How to Protect Yourself from Ransomware

Following a recent ransomware attack, officials in Riviera Beach City, Florida agreed to pay hackers’ demands of $600,000 in an effort to retrieve their encrypted data. This occurs as thousands of others in the US and worldwide are flooded with similar cyber attacks—in recent news: Atlanta, Baltimore, as well as 5 healthcare clinics and dozens of US hospitals.

In particular, the SamSam virus caused significant ransomware destruction between 2017-2018, resulting in $30 million in damages to over 200 entities across North America and the UK. Security researchers have reported that healthcare facilities continue to be top prey for these cyber attacks because they have a constant need for data access and are more likely to pay ransoms faster.

According to the Department of Homeland Security, ransomware is now the quickest growing malware threat and can be worrisome to both individuals and organizations. During the first quarter of 2019, ransomware attacks on businesses reportedly increased by 195%, and 71% of ransomware attacks in 2018 targeted small businesses. Verizon’s Data Breach Investigation report for 2018 found that 70% of all malware attacks were ransomware-related. 

How Protect Yourself

Ransomware is most commonly delivered through “phishing” emails or “drive by” downloads. Once a user is infected with the malware, data is encrypted until a “ransom” is paid to the hacker. Hackers are often not interested in stealing your information, but rather simply locking it up so that you have an incentive to pay their ransom.

With these nation-wide threats comes the potential for it to happen to any of us at any moment. So what can you do to prevent this from happening to you?

1. Secure your back-ups.It’s imperative to constantly and consistently back up your critical data for security so that if your files were ever to be held for ransom, you aren’t completely disabled by the attack.

2. Keep continuously patching. If you consistently patch endpoints and servers, your chance for ransomware attack dramatically decreases. If you haven’t done so yet, stop what you’re doing and immediately disable the outdated Microsoft SMB protocol version 1 or apply patch MS17-010. Double check that antivirus, firewall and other protections are always up to date as well.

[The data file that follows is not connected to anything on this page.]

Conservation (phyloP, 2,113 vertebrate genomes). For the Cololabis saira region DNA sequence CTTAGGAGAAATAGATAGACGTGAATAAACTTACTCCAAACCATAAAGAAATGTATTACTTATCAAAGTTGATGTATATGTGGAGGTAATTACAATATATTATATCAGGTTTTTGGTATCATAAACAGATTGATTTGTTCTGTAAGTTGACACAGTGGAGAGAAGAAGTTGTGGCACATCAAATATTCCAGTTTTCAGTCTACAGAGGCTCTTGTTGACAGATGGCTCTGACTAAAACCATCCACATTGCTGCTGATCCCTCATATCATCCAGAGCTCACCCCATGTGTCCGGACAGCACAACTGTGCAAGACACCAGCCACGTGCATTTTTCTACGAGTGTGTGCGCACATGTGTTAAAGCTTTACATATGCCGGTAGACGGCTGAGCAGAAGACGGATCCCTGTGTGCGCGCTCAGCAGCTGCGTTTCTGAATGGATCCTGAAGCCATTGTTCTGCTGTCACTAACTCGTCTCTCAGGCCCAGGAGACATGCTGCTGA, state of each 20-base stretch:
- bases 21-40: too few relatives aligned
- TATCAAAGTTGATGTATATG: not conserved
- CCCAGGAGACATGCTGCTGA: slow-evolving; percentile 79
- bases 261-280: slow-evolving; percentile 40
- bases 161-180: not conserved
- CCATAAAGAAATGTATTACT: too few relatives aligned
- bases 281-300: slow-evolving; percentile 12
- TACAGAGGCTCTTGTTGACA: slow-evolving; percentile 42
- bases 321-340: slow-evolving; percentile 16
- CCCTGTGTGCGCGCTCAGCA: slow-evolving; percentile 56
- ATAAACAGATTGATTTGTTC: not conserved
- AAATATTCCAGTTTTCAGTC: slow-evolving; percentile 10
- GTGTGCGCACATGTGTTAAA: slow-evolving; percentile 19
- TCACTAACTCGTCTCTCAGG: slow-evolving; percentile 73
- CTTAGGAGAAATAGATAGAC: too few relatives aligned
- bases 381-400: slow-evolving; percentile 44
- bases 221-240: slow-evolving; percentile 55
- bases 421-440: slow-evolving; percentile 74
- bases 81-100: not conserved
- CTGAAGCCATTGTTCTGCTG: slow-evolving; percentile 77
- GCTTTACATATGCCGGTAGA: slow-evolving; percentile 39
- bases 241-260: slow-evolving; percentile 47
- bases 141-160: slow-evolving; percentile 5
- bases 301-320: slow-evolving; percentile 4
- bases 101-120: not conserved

3. Be cautious of phishing. According to the 2018 Verizon DBIR report, phishing is responsible for 32% of current breaches and 78% of cyber-espionage incidents. Hackers are commonly known to begin their attacks through phishing campaigns. If you ever receive any unsolicited calls, emails, texts, or chats, do NOT respond or click on any links before confirming it is legitimate.

4. Remove local admin privileges. Cyber education and awareness for employees at any organization is essential, but you must cover all bases. Removing local administrator rights is key for endpoint security. According to TechRadar, “by implementing a combination of least privilege and application control policies on endpoints and servers as part of a larger Zero Trust approach, you can mitigate the risk of malware like Robinhood spreading from its initial infection point.”

And finally, if you suspect you have been infected with ransomware, first isolate the infected system. Turn off all other computers and devices nearby. Next course of action: contact local FBI office or local US Secret Service office for immediate help. According to Renee Dudley, senior technology reporter at ProPublica, contacting your local law enforcement is not recommended for suspected ransomware attacks, as they are not equipped for dealing with high-level cyber crime that can often be widespread into other countries.

Further reading: here, here, & here.

Be safe out there!

- The PJ Networks Team

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